In the 1990s, obituaries could even become three to five pages long, with major announcements often costing up to LE100,000 a piece. As a result, those reading the obituaries have been able to get a sense of the country's networks of power and wealth, those who commissioned them becoming part of a network of reciprocal obligations. The obituaries page often has avid readers, while at the same time offering family members some respite during their grief.
Mishaps can also happen in obituaries, with some men, secretly married to a second wife, having the announcements of their deaths filed separately by two different families.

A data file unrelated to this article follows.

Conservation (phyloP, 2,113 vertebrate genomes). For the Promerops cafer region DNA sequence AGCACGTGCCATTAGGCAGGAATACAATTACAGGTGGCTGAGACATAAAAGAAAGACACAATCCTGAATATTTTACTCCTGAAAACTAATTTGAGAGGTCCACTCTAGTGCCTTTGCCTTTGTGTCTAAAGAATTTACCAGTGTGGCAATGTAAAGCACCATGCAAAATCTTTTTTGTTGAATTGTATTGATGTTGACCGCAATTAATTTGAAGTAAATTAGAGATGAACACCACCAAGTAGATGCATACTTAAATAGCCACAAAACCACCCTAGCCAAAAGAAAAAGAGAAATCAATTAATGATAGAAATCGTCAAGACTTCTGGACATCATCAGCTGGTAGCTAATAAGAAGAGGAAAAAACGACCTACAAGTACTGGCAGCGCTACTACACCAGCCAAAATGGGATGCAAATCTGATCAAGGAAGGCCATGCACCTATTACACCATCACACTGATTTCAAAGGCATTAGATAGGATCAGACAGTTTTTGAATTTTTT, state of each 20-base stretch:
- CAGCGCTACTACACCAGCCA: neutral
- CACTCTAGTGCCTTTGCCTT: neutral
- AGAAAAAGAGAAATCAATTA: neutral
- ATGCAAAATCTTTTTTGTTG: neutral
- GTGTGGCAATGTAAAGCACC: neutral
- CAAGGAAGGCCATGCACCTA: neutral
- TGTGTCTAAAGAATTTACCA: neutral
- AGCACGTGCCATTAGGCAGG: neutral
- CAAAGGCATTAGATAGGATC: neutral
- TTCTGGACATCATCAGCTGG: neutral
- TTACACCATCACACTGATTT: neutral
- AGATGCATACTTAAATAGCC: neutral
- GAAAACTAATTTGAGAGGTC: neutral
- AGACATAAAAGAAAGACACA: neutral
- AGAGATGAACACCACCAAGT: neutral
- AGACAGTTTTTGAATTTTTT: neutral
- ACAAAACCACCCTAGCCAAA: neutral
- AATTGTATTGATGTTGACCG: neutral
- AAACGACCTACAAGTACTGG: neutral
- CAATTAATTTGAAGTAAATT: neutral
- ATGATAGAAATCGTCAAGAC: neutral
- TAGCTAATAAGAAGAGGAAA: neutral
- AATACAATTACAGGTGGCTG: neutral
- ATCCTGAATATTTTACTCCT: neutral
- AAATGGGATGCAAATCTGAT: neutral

Obituaries can also say a lot about the ways in which names have changed over the years. Following the 1919 Revolution, for example, the name Saad became widespread due to the popularity of the nationalist leader Saad Zaghloul. A lot of names associated with royalty, such as Fouad and Farouk, were seen in the following decades. In the 1960s, with the wave of nationalism sweeping over the Arab world, names like Abdel-Nasser, Yasser, Tamer, Wael, Hisham and Marwan became popular.
A generation or two before that, Turkish names were common, with Shawkat, Medhat, Erfan, Touson, Inji, Khesrow and Yakan appearing in the obituary columns. Coptic names, such as Kyrollos, Guirguis, Boutros, Hanna, Henein, Morkos, Aziz, Habib and Salib, also gave way to Robert, Albert, George, Alice, Madeline and Margaret after the British came to Egypt in the late 19th century.